Illegal dumping and litter has incurred the wrath of councillors
Tipperary County Council needed to start “getting serious” with people who dumped rubbish illegally by bringing them to court and fining them, the monthly meeting of Clonmel Borough District has been told.
Cllr Pat English, who made those remarks, said the council had spent an enormous amount of money cleaning up the green area at Heywood Close in Clonmel, but now it was nearly back to the state it had been in previously because of dumping.
People were coming in from other areas and dumping rubbish there.
He also said there was littering on the Blueway walking and cycling track between Clonmel and Carrick-on-Suir, and they needed to look at this again.
Cllr John Fitzgerald said “the walkers and the runners are saying it goodo to me” about the dumping at the side of country roads, especially with “thousands of people out walking the highways and byways” because of the Covid-19 restrictions, and the time of the year.
“We hear a lot about the oceans but littering on country roads is becoming a major issue and I think it’s getting worse,” he said, asking if the council had a strategy to deal with this.
He said the path between the Blueway and the side of the refuse treatment plant was another area that was littered.
Cllr Fitzgerald said that rubbish was randomly discarded from cars and bicycles and you could see televisions and paint tins dumped, and these were items that could be easily recycled.
When drink cans landed in a dyke at the side of the road they could be “there for eternity,” and this was something that really annoyed him.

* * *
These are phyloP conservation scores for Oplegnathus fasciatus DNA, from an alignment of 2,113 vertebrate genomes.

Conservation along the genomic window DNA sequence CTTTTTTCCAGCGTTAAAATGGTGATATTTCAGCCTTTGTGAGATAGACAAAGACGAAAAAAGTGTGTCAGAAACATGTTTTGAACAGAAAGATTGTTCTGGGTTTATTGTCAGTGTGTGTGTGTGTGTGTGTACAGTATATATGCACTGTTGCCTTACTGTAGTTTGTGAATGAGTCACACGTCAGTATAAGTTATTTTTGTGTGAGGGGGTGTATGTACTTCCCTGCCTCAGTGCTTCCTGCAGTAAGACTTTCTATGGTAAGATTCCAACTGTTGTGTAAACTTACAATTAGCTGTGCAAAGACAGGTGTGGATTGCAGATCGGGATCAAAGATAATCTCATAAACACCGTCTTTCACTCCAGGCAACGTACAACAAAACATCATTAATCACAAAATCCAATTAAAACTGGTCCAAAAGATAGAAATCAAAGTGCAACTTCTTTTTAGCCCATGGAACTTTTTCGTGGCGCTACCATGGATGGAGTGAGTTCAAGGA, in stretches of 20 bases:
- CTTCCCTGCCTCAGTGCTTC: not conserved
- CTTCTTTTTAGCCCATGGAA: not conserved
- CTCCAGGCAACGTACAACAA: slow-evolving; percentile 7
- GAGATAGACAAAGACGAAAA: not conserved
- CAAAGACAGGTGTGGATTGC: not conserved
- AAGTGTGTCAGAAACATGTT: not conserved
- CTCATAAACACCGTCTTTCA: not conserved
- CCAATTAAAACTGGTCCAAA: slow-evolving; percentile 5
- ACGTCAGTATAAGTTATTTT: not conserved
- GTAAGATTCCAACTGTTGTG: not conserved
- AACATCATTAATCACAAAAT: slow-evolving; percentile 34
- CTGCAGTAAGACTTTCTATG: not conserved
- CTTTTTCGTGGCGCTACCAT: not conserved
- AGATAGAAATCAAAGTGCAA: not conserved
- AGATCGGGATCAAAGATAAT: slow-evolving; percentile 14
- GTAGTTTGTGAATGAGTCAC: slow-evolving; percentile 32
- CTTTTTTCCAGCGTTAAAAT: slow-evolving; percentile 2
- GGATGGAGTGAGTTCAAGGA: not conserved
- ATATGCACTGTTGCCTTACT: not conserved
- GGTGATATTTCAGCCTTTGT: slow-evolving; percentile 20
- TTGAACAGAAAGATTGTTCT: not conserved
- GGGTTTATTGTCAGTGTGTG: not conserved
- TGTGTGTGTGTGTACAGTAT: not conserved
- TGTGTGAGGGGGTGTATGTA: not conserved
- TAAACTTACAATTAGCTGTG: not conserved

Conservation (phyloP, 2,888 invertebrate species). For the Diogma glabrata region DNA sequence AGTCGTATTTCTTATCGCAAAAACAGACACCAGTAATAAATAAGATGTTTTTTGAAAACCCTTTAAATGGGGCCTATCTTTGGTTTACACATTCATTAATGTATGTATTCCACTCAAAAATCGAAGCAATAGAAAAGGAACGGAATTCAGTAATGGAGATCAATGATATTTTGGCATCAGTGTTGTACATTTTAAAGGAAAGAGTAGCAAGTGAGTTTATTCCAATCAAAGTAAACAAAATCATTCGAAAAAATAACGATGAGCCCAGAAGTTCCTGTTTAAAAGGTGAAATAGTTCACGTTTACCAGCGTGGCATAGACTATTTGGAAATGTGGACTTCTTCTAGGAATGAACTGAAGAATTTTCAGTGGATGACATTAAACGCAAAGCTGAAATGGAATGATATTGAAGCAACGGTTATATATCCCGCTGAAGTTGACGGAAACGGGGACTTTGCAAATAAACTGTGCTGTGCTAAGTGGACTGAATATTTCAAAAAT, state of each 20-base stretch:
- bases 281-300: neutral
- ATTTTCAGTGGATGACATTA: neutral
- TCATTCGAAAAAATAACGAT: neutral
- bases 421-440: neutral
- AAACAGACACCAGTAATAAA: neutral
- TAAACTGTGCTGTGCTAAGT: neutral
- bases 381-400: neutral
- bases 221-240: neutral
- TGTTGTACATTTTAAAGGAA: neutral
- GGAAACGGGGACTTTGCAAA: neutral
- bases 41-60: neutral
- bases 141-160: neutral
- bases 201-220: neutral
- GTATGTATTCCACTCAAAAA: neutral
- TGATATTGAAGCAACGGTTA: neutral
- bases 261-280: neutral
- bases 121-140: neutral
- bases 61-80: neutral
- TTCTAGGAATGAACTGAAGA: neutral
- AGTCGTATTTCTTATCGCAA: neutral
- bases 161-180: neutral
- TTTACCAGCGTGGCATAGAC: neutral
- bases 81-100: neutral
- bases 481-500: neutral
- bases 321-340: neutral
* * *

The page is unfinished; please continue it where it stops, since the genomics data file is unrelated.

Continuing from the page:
District Mayor Siobhán Ambrose said that some motorists just pulled down their windows and “threw stuff out.”
She said that a phenomenal amount of work was done at the recycling centres.
Cllr Ambrose wondered how effective drones had proved in the fight against littering.
Cllr Richie Molloy said he heard a lot of complaints about litter on the Blueway.
The onus was on people to bring their rubbish home but he said it was “getting out of hand,” especially with so many people out walking because of the lockdown.
Marion O’Neill, senior executive officer in the environment section of the county council, said the council had spent €50,000 last year cleaning up rubbish that had been illegally dumped.
Eight big clean-ups had been completed in December.
She said the council was restricted in terms of data protection and if they didn’t find evidence in rubbish then they couldn’t bring a case to court.
However two or three court cases were pending.
In the past month there had been two CCTV installations in Clonmel, but they were restricted in using the footage as evidence.
She said the council couldn’t use footage from drones as evidence either because you could be looking at private property.
However drones were used to assess the extent of illegal dumping.
The council had a Keep Tipp Tidy campaign, where 50 signs were provided on approach roads to towns around the county.
However a change in people’s behaviour was needed, said Ms O’Neill.
District Engineer Eoin Powell said that council staff would cycle the Blueway and collect litter. They would also look at problems caused by slippery leaves.
Senior Executive Engineer, Ruairí Boland, said that enforcement officers could go out and inspect litter, but often the people who had dumped it left no evidence.
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